While medical care is often limited, and being an infant in Afghanistan poses many risks, it is also a tough place to grow up. Only 52% of primary aged school children are enrolled in school, where classes are often made up of more than fifty students. Despite the extraordinary restoration of public schools and teachers over the past decade, there is still a lack of teachers and school buildings, and children receive an average of 2.5 hours of school a day. That is half of what children in developed nations (OECD) receive.

These numbers reflect a vast improvement from when the Taliban controlled the country – over the past three years, school enrollment has grown from 800,000 students to 4.5 million. But youthful curiosity is not bounded by time spent in school.  We are working to make sure that, district by district, these children have tools and projects to explore and to experiment with, so they can have time to learn even when school does not have time for them.

A class of Afghan girls at work on their XOs. Photographed by Elissa Bogos

Note: Some information comes from the latest OLPC Afghanistan Briefing Note.


OLPC Afghanistan in Baghlan

Part of an ongoing series on OLPC in Afghanistan

This past weekend, OLPC Afghanistan reached Baghlan province, working with the Ministry of Education’s deployment team to provide XOs to 280 children and teachers in grades 4-6  at Firdausi High School.  (In Afghanistan a ‘high school’ can refer to any school whose upper grades reach past 9th grade, but can include students in 1st grade as well.) Firdausi becomes the seventh school in the country to take part in the Ministry pilot program.  The Ministry is working on plans for extending this early work into full-saturation regional or national efforts.

The Firdausi project will integrate the XOs into the school’s teacher planning and curricula, as well as in after-school projects.  They may be used outside of school by families to access training, job information, and resources to develop and improve farms and small businesses.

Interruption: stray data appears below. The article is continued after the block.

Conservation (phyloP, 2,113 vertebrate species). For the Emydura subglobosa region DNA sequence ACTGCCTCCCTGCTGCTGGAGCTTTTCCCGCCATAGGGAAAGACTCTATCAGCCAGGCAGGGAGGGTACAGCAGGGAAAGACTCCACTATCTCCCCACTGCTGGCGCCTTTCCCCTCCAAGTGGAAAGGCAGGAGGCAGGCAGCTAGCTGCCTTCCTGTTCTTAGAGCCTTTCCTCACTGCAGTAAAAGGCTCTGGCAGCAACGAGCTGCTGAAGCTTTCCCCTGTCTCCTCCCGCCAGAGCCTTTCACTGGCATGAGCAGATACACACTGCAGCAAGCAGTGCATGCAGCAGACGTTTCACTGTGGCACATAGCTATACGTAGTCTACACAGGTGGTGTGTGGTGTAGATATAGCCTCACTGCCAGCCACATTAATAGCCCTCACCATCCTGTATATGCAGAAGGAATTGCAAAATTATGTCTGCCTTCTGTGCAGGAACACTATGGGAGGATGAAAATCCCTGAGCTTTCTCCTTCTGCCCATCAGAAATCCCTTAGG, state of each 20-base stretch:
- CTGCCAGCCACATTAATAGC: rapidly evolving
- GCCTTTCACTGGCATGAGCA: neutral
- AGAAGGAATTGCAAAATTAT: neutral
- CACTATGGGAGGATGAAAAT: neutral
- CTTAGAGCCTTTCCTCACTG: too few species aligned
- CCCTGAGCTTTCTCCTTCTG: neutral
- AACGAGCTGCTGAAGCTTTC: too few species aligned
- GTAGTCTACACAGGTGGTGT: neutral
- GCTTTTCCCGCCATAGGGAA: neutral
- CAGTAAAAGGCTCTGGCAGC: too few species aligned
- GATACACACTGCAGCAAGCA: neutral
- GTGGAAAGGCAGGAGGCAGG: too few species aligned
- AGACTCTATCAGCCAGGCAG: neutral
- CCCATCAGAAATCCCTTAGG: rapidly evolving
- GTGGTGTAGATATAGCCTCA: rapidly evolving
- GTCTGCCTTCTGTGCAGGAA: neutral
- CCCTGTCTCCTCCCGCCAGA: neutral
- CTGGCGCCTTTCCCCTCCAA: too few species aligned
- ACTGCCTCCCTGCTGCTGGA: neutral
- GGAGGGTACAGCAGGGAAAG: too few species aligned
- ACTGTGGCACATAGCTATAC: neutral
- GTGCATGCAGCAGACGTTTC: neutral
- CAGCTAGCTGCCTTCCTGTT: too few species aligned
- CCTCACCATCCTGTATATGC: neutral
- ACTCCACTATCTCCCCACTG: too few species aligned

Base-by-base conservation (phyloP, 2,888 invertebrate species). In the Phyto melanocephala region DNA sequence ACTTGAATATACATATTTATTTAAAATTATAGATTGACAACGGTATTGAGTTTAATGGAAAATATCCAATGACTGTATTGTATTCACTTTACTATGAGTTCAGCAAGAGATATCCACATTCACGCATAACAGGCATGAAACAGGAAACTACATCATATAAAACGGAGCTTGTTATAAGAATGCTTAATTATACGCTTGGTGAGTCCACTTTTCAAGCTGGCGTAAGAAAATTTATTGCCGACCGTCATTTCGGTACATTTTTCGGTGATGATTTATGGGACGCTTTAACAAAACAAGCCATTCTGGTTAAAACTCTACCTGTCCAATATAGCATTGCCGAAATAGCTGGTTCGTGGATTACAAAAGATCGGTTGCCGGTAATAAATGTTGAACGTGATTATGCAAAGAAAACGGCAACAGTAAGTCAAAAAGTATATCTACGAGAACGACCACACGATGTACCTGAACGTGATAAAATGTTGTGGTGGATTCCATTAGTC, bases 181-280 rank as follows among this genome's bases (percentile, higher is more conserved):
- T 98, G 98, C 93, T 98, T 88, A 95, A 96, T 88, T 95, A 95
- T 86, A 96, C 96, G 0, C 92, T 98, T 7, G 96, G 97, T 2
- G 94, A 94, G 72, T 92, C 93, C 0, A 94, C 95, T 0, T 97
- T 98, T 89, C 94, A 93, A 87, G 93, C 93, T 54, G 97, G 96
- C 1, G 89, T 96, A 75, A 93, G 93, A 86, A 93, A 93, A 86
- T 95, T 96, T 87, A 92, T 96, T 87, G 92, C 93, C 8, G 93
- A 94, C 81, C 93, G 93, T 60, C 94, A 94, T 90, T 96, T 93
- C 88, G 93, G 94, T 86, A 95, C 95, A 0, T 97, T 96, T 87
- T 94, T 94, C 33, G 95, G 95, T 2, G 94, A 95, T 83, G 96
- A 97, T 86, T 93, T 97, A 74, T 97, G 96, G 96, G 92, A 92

This pilot rollout was assisted by USAID Afghanistan.  At the end of the day, Earl Gast, the national mission director, commented: “These computers are an investment in Afghanistan’s most important resource – its people.”

: http://blog.laptop.org/2010/07/06/olpc-af-briefing-note/

OLPC Afghanistan recap

Part of an ongoing series on OLPC in Afghanistan.

Since 2008, we have worked with the Afghan Ministry of Education to build capacity for OLPC in Afghanistan. The initial pilots over the past year have been with 4th-6th grade students, in MOE schools and community-based education groups.

OLPC has committed  5,000 laptops to pilots throughout the country, starting with Esteqlal High School in Nangarhar Province’s Jalalabad city.   There the program engaged all fourth, fifth and sixth grade students, with a ‘3 phase implementation model’ (below) used by the ministry.

The next project involved five schools in Kabul city. Initial feedback has unfortunately only been measured in terms of standardized test results (in math and literacy), but initial results showed a 20% increase on those tests.

In the coming months, national team plans to include schools in other provinces.  They also aim to recruit and train more technical people to help with planning and preparing teachers and connectivity teams for schools across the country.

Parts of this post were drawn from the recent report “Briefing Note – One Laptop Per Child in Afghanistan,” by Lima Ahmad (AIMS), Kenneth Adams (AIMS), Mike Dawson (PAIWASTOON), and Carol Ruth Silver (MTSA)